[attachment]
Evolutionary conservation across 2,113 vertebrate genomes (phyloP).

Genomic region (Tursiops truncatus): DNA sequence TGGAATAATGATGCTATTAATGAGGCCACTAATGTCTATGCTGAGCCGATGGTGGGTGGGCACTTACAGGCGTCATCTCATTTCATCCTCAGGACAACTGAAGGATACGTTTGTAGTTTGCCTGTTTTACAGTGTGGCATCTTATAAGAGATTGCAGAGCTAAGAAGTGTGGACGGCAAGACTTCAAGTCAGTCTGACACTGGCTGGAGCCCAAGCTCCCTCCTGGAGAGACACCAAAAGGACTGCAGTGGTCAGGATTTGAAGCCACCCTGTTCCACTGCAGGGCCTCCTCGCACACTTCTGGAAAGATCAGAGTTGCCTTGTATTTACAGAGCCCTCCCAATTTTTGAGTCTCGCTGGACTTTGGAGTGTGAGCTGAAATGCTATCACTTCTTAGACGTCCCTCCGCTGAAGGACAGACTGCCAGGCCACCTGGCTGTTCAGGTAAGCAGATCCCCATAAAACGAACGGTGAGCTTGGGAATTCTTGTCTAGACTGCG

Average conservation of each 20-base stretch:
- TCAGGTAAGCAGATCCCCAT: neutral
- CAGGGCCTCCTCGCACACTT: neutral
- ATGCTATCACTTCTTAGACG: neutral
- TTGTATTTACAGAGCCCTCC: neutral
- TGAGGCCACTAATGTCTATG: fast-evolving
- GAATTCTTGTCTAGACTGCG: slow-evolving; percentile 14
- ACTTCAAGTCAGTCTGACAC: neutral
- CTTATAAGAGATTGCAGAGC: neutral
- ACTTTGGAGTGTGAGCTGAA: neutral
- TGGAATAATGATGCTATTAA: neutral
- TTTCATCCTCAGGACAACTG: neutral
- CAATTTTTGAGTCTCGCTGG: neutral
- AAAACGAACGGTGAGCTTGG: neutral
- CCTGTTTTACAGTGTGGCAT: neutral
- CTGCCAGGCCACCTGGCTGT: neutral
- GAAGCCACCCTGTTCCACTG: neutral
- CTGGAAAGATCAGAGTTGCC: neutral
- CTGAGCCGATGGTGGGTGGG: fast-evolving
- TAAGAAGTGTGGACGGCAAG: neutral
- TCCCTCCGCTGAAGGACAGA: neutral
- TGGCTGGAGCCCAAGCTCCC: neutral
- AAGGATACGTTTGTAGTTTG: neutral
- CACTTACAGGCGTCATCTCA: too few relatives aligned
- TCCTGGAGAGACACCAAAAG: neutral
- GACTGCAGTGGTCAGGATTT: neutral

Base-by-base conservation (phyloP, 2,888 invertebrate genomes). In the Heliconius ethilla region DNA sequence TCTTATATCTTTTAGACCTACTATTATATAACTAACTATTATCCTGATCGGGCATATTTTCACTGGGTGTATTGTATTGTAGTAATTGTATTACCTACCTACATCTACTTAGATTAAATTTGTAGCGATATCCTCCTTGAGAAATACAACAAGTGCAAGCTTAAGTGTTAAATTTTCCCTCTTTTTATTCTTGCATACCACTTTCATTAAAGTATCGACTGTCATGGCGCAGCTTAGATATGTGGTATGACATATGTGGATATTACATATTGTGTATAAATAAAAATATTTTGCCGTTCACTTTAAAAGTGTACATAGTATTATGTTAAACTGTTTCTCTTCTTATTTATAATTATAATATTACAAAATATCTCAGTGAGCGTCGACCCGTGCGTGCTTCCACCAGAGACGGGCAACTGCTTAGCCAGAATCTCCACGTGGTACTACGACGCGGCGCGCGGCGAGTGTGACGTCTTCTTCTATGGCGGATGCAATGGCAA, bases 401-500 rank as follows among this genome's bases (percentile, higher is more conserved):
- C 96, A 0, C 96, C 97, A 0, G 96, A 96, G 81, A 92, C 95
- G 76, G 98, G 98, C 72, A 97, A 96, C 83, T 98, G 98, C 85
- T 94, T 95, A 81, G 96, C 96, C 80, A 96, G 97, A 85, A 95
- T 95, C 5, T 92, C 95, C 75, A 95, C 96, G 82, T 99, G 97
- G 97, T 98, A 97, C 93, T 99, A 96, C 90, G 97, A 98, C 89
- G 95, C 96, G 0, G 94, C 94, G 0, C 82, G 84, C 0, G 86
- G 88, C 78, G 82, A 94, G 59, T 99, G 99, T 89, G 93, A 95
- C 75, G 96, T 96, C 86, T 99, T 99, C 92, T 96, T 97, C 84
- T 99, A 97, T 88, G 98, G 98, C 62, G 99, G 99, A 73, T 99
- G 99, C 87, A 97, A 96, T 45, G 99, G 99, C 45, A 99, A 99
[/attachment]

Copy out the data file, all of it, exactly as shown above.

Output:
Evolutionary conservation across 2,113 vertebrate genomes (phyloP).

Genomic region (Tursiops truncatus): DNA sequence TGGAATAATGATGCTATTAATGAGGCCACTAATGTCTATGCTGAGCCGATGGTGGGTGGGCACTTACAGGCGTCATCTCATTTCATCCTCAGGACAACTGAAGGATACGTTTGTAGTTTGCCTGTTTTACAGTGTGGCATCTTATAAGAGATTGCAGAGCTAAGAAGTGTGGACGGCAAGACTTCAAGTCAGTCTGACACTGGCTGGAGCCCAAGCTCCCTCCTGGAGAGACACCAAAAGGACTGCAGTGGTCAGGATTTGAAGCCACCCTGTTCCACTGCAGGGCCTCCTCGCACACTTCTGGAAAGATCAGAGTTGCCTTGTATTTACAGAGCCCTCCCAATTTTTGAGTCTCGCTGGACTTTGGAGTGTGAGCTGAAATGCTATCACTTCTTAGACGTCCCTCCGCTGAAGGACAGACTGCCAGGCCACCTGGCTGTTCAGGTAAGCAGATCCCCATAAAACGAACGGTGAGCTTGGGAATTCTTGTCTAGACTGCG

Average conservation of each 20-base stretch:
- TCAGGTAAGCAGATCCCCAT: neutral
- CAGGGCCTCCTCGCACACTT: neutral
- ATGCTATCACTTCTTAGACG: neutral
- TTGTATTTACAGAGCCCTCC: neutral
- TGAGGCCACTAATGTCTATG: fast-evolving
- GAATTCTTGTCTAGACTGCG: slow-evolving; percentile 14
- ACTTCAAGTCAGTCTGACAC: neutral
- CTTATAAGAGATTGCAGAGC: neutral
- ACTTTGGAGTGTGAGCTGAA: neutral
- TGGAATAATGATGCTATTAA: neutral
- TTTCATCCTCAGGACAACTG: neutral
- CAATTTTTGAGTCTCGCTGG: neutral
- AAAACGAACGGTGAGCTTGG: neutral
- CCTGTTTTACAGTGTGGCAT: neutral
- CTGCCAGGCCACCTGGCTGT: neutral
- GAAGCCACCCTGTTCCACTG: neutral
- CTGGAAAGATCAGAGTTGCC: neutral
- CTGAGCCGATGGTGGGTGGG: fast-evolving
- TAAGAAGTGTGGACGGCAAG: neutral
- TCCCTCCGCTGAAGGACAGA: neutral
- TGGCTGGAGCCCAAGCTCCC: neutral
- AAGGATACGTTTGTAGTTTG: neutral
- CACTTACAGGCGTCATCTCA: too few relatives aligned
- TCCTGGAGAGACACCAAAAG: neutral
- GACTGCAGTGGTCAGGATTT: neutral

Base-by-base conservation (phyloP, 2,888 invertebrate genomes). In the Heliconius ethilla region DNA sequence TCTTATATCTTTTAGACCTACTATTATATAACTAACTATTATCCTGATCGGGCATATTTTCACTGGGTGTATTGTATTGTAGTAATTGTATTACCTACCTACATCTACTTAGATTAAATTTGTAGCGATATCCTCCTTGAGAAATACAACAAGTGCAAGCTTAAGTGTTAAATTTTCCCTCTTTTTATTCTTGCATACCACTTTCATTAAAGTATCGACTGTCATGGCGCAGCTTAGATATGTGGTATGACATATGTGGATATTACATATTGTGTATAAATAAAAATATTTTGCCGTTCACTTTAAAAGTGTACATAGTATTATGTTAAACTGTTTCTCTTCTTATTTATAATTATAATATTACAAAATATCTCAGTGAGCGTCGACCCGTGCGTGCTTCCACCAGAGACGGGCAACTGCTTAGCCAGAATCTCCACGTGGTACTACGACGCGGCGCGCGGCGAGTGTGACGTCTTCTTCTATGGCGGATGCAATGGCAA, bases 401-500 rank as follows among this genome's bases (percentile, higher is more conserved):
- C 96, A 0, C 96, C 97, A 0, G 96, A 96, G 81, A 92, C 95
- G 76, G 98, G 98, C 72, A 97, A 96, C 83, T 98, G 98, C 85
- T 94, T 95, A 81, G 96, C 96, C 80, A 96, G 97, A 85, A 95
- T 95, C 5, T 92, C 95, C 75, A 95, C 96, G 82, T 99, G 97
- G 97, T 98, A 97, C 93, T 99, A 96, C 90, G 97, A 98, C 89
- G 95, C 96, G 0, G 94, C 94, G 0, C 82, G 84, C 0, G 86
- G 88, C 78, G 82, A 94, G 59, T 99, G 99, T 89, G 93, A 95
- C 75, G 96, T 96, C 86, T 99, T 99, C 92, T 96, T 97, C 84
- T 99, A 97, T 88, G 98, G 98, C 62, G 99, G 99, A 73, T 99
- G 99, C 87, A 97, A 96, T 45, G 99, G 99, C 45, A 99, A 99